OUI Law

Early Action To Project Your Rights

 

OUI Alcohol/Drugs Defense Win

 

Schedule a Confidential Call with Chris Leddy

Chris Leddy recently won a motor vehicle hearing for a client charged with an ‘OUI Alcohol/ Drugs.’ The client avoided having an OUI offense on their record, a significant victory. These hearings are not often won by the defense, and many drivers do not even challenge the motor vehicle suspension. Chris routinely asks for a hearing for every one of his OUI clients to preserve the opportunity to challenge the State. Early action is vital to protecting your rights. The following analysis shows why contacting Chris early on can make all the difference in keeping your license.

The typical notice sent to a driver charged with an ‘OUI Alcohol/ Drugs’ looks like this:

The issues at the hearing are whether, by a preponderance of the evidence:
1. There was probable cause to believe that you were operating a motor vehicle while under the influence of a specific category of drug, a combination of specific categories of drugs or a combination of alcohol and one or more specific categories of drugs;
2. You operated a motor vehicle with a confirmed positive blood or urine test for a drug or its metabolite; and
3. You operated a motor vehicle while under the influence of the confirmed drug.

As you can see from the notice, the State is using a "shotgun" approach to the proof required to suspend someone charged this way. They only have to show a category of drug, a combination of categories, or a combination of alcohol and categories of a drug. The reports will contain terminology like: CNS depressants, opiates, amphetamines, and carboxy-THC. Most likely these will be discovered by testing a sample of your urine. The trouble is, urinalysis only tells you that the body has processed that substance or something like it, it says NOTHING about when or how much it processed. The State does not have to prove with great specificity what it is you ingested or what is working to impair you, in fact it can simply prove a "category" of drug was in your system at some point. Not exactly sharpshooting here, but they don’t have to be precise to take away your license!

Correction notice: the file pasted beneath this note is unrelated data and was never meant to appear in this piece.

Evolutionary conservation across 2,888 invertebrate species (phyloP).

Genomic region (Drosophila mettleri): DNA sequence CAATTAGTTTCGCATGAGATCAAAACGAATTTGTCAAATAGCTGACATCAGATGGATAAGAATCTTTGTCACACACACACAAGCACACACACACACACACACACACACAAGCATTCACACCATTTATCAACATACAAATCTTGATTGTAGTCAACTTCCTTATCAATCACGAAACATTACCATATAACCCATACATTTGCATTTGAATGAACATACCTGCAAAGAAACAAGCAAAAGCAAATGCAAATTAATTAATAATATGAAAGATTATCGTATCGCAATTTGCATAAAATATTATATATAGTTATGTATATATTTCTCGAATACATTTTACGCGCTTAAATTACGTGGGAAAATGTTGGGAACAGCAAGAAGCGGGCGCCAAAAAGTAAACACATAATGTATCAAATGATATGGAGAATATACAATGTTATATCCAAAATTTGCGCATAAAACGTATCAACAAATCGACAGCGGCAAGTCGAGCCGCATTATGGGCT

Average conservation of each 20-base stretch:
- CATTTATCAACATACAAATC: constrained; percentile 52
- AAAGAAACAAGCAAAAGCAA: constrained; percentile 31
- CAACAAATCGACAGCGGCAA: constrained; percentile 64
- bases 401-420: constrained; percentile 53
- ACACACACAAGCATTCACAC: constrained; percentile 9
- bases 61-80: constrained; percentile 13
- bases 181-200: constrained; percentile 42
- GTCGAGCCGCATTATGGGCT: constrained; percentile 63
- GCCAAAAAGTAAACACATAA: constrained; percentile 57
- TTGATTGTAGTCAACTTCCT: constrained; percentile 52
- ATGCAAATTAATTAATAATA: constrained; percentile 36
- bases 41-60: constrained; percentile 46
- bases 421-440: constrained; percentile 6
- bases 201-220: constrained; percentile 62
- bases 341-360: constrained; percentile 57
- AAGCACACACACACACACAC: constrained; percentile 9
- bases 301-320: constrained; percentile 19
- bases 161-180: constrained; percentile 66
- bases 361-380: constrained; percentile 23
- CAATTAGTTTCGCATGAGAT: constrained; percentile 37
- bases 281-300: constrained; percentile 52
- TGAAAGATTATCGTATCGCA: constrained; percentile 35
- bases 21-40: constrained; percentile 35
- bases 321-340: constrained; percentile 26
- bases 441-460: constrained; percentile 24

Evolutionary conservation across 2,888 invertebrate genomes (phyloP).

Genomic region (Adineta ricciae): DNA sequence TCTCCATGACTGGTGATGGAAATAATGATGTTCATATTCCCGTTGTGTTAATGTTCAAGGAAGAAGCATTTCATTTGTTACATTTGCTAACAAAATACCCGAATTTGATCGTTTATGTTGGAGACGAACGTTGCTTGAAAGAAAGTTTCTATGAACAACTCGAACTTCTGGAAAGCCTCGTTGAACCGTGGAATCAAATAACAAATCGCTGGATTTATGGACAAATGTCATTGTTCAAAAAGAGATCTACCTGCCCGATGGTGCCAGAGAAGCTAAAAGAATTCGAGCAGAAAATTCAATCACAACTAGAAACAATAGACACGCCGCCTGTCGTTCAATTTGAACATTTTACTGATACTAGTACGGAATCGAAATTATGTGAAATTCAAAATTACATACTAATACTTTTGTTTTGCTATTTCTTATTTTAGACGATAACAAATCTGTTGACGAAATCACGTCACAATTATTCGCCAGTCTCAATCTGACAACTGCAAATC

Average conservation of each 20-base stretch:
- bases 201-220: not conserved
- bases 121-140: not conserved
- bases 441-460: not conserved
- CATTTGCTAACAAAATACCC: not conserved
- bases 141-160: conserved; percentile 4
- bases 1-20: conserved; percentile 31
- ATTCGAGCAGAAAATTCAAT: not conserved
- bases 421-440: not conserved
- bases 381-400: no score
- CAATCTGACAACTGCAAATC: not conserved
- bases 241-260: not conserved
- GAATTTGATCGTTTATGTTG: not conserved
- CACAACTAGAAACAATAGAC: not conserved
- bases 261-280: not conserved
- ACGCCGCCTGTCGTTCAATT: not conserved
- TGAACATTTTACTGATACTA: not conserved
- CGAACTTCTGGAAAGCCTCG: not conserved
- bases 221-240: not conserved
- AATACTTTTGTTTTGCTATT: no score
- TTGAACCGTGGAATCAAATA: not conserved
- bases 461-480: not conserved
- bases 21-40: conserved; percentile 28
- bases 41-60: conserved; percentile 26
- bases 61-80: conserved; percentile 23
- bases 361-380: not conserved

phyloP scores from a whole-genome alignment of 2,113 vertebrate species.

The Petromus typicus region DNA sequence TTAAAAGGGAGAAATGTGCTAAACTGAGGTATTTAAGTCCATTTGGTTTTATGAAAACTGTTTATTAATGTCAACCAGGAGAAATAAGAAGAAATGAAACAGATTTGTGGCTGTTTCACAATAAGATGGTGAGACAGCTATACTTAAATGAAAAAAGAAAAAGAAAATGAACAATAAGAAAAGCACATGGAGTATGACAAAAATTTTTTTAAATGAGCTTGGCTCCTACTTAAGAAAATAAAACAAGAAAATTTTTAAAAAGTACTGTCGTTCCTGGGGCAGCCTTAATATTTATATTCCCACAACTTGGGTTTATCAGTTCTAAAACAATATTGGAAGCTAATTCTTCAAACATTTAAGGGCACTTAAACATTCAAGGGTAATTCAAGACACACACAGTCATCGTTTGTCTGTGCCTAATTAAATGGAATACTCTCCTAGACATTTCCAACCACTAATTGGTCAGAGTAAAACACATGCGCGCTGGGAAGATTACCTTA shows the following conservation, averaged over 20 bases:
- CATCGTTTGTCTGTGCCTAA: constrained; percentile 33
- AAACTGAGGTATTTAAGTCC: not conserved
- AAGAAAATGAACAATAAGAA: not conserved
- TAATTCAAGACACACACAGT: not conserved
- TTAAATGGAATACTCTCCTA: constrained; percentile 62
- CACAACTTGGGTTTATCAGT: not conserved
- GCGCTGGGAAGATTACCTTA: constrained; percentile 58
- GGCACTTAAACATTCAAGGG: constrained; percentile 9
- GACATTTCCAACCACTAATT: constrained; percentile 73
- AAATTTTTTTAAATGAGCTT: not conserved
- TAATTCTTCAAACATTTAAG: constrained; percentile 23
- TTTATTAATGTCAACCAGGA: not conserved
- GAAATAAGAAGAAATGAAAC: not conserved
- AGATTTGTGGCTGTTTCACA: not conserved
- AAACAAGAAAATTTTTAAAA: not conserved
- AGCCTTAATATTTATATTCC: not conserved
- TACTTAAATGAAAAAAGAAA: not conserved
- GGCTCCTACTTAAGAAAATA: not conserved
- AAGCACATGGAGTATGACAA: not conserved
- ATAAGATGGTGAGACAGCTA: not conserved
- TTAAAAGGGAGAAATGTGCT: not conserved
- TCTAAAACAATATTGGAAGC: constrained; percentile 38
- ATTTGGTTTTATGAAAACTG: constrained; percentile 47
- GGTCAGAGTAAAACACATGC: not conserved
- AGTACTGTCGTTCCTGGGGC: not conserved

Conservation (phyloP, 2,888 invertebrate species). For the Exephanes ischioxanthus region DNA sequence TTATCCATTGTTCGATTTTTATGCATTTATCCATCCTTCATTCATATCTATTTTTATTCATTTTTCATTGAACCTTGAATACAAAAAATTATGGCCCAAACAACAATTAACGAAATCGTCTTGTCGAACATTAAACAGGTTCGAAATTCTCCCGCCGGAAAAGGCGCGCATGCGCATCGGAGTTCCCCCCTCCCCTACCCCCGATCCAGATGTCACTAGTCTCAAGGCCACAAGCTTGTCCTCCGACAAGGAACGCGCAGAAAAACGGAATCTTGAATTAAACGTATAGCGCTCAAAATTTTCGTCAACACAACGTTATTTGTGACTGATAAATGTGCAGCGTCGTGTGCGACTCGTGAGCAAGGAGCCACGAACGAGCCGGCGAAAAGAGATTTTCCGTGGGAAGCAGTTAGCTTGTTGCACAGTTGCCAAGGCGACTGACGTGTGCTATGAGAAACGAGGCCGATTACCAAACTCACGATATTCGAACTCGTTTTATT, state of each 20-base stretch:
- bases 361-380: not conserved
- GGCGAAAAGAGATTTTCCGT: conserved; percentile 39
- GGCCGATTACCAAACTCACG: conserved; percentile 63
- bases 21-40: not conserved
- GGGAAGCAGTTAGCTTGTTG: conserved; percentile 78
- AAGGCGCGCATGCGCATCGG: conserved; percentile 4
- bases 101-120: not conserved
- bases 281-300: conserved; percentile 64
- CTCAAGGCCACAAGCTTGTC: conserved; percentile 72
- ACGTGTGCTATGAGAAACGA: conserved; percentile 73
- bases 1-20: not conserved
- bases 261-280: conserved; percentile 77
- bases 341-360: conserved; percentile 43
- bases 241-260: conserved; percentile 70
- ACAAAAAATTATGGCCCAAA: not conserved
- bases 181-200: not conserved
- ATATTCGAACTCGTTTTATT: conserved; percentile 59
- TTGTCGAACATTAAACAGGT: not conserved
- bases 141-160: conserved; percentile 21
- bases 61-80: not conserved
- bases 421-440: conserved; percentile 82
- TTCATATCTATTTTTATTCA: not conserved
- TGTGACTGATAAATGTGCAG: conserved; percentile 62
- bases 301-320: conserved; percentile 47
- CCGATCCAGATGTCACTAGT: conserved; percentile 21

Any or all of these grounds can be proven by a PREPONDERANCE OF THE EVIDENCE. That is far lower than the standard of proof in a criminal case: Beyond a Reasonable Doubt. While the standard of proof is far lower, the consequences to you as a driver are the same, you cannot legally drive. How many people can afford not to drive?

The State always has to show that a driver is "under the influence" of a category of drug, alcohol, or a combination of both to suspend you. The fact is, only alcohol has proven levels of impairment that correlate to tests that they can readily provide as proof. The legal limit is .08 BAC in Maine, and most people will exhibit some form of impairment at that level. Some BAC results are so high that challenging impairment is not a good idea, but you need to be represented by someone who understands the process, the mechanisms, and the pitfalls. Part of the reason we were successful with the client in this example was that Chris was more familiar with the testing guidelines than both of the officers who investigated our client. These opportunities may not occur often, but you need counsel who can exploit the weaknesses in the proof when possible.

With the new marijuana laws coming into effect, it will be more and more important to make the State prove impairment by reliable and objective means. Urinalysis, mentioned above, can only reveal metabolites of substances. The simple fact that someone tests positive for the metabolite of a specific drug category has absolutely NO correlation to impairment. A metabolite is what’s left after your body processes a substance and those metabolites can linger for days or weeks, long after the drug had any effect on you, and even further from when it may have impaired you. An experienced attorney can expose weaknesses in the collection and analysis of evidence from the police officer. Please call Chris at 207-767-4824 or contact us through our secure portal to discuss your case and learn more about the importance of obtaining legal counsel early on.

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